Two drug counselors working at the Freedom Ridge Recovery Lodge to help others battle their drug addiction died of an opioid overdose.
The two men were found dead on Monday, May 22, at the addiction facility — a private residence in West Brandywine, Chester County, functioning as a group home or halfway house for individuals who struggle with drug abuse.
Emergency responders who called to the halfway house at around 2:15 p.m. pronounced the two counselors dead on the scene.
Found By Their Own 'Patients'
Authorities haven't released the counselors' names, but one of the two men was 33, while the other would have been 25 on the day they were found dead.
Both of them were living at the facility as on-site counselors, together with six men in recovery, who discovered the bodies.
"When it is the counselors at the halfway house who are overdosing and dying, that makes this a frightening and sobering experience for everyone," Hogan said in a statement.
As part of their duties, the counselors not only coordinated the residents' daily activities, but were also responsible for keeping medications under lock-and-key.
"The staff members in charge of supervising recovering addicts succumbed to their own addiction and died of opioid overdoses," said Hogan.
Upon finding their counselors unresponsive in separate bedrooms, the facility's residents administered one of them a naloxone injection, but the attempt to revive the man failed.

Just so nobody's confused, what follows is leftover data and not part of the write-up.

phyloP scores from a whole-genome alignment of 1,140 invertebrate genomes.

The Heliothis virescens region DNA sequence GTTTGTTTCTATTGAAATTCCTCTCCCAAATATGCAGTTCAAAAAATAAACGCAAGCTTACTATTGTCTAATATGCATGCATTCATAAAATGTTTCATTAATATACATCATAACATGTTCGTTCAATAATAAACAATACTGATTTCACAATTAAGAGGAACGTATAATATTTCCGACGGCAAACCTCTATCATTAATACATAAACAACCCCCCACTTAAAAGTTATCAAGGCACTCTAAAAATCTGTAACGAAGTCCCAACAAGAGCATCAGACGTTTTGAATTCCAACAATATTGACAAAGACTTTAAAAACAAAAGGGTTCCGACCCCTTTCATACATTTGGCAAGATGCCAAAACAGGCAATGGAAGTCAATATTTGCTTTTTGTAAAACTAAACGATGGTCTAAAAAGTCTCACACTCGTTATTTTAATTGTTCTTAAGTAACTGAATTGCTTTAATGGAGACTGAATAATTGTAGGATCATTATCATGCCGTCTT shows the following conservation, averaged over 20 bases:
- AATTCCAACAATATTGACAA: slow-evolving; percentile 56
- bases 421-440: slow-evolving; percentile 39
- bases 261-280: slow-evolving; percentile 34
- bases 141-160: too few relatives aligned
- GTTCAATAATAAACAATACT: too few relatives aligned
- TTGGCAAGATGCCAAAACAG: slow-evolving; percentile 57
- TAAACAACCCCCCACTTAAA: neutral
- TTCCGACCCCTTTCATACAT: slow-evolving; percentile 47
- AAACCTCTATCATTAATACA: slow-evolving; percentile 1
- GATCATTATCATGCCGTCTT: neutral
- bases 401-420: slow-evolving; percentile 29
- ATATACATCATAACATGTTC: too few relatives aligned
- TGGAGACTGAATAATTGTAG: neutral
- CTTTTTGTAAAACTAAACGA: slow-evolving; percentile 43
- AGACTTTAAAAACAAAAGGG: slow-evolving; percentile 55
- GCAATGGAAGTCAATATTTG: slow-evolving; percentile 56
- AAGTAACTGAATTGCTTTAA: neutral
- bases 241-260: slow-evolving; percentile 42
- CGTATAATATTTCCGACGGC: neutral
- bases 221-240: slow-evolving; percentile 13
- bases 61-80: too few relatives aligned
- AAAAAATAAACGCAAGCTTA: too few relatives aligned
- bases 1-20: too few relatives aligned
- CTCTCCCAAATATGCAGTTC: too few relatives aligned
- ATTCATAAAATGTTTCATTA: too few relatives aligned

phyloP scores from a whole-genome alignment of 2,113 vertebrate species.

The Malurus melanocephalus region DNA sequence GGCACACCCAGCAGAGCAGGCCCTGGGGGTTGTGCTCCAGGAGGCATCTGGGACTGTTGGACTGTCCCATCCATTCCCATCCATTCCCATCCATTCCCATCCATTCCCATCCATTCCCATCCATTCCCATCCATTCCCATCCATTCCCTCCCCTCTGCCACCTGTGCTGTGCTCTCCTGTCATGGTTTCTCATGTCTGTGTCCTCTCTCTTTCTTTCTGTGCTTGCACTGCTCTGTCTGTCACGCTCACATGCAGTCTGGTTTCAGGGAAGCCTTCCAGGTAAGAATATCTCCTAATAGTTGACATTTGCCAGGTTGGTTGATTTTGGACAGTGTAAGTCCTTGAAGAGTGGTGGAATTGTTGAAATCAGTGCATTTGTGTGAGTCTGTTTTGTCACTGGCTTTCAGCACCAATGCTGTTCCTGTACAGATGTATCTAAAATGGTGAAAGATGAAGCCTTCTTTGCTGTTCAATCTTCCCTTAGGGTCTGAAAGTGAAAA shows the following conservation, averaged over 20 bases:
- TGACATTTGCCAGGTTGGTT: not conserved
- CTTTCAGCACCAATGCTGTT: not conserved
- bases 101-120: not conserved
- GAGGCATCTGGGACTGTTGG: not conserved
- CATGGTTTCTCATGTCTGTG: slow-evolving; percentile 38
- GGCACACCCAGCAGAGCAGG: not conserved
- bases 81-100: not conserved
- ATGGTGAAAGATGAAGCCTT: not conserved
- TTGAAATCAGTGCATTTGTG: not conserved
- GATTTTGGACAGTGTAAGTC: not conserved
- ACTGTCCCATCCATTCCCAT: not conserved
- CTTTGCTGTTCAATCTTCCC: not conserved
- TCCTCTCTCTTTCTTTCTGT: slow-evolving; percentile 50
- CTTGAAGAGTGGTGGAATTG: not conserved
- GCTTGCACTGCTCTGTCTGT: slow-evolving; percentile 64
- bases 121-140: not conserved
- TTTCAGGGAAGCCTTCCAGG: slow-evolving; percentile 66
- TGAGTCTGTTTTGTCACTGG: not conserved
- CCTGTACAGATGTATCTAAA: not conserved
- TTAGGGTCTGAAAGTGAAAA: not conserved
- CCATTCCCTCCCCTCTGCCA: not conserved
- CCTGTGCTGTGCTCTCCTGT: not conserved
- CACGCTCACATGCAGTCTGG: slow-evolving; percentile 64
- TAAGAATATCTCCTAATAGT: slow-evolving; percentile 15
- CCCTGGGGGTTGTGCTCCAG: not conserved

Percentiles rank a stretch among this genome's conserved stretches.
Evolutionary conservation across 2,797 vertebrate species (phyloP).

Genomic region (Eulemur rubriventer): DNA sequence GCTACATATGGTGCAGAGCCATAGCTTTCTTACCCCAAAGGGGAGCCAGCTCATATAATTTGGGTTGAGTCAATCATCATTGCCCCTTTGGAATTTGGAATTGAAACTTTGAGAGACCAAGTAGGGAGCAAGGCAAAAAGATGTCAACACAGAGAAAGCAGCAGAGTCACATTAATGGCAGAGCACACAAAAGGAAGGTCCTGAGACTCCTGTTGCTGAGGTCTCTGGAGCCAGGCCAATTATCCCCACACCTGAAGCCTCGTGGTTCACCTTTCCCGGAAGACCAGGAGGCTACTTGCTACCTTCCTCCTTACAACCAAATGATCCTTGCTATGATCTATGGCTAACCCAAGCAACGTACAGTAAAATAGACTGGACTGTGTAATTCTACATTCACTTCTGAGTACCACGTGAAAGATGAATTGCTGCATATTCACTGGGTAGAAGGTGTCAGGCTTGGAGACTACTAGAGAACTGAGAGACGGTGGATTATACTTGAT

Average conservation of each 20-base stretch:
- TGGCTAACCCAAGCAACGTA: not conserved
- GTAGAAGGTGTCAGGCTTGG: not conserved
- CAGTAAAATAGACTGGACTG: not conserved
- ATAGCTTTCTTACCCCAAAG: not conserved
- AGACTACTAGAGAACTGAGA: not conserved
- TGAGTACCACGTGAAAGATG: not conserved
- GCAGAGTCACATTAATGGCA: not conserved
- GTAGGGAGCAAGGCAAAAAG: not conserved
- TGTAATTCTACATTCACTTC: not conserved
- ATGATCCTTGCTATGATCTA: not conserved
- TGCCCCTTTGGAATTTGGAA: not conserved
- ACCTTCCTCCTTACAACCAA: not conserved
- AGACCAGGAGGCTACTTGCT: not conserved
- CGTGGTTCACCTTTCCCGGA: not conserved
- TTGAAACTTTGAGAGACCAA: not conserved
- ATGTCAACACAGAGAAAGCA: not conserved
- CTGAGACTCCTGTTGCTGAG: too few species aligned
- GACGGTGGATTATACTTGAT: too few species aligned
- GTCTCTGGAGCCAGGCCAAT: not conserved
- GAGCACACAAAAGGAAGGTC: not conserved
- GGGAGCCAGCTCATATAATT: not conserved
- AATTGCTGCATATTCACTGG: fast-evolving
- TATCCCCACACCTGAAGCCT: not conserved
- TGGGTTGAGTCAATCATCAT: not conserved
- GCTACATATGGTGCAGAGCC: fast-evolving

"These poor folks who were working through their own recovery now also have to deal with the fact that their own counselors died and couldn't fight off that addiction," said Hogan, who talked to the residents after their counselors were found dead.
Heroin Laced With Fentanyl
The police found used needles and heroin baggies stamped with "Superman" and "Danger/Skull & Crossbones" logos in both men's rooms, states a news release from the Chester County District Attorney's Office.
Preliminary toxicology reports showed both men tested positive for heroin and fentanyl.
District Attorney Hogan cautioned people who find baggies stamped with the same logos in the area not to touch the opioid drugs.
Hogan underlined that even law enforcement officers must handle the evidence with extreme care because the baggies are highly dangerous.
"They appear to be heroin laced with fentanyl and are likely to kill anybody who uses them," he warned.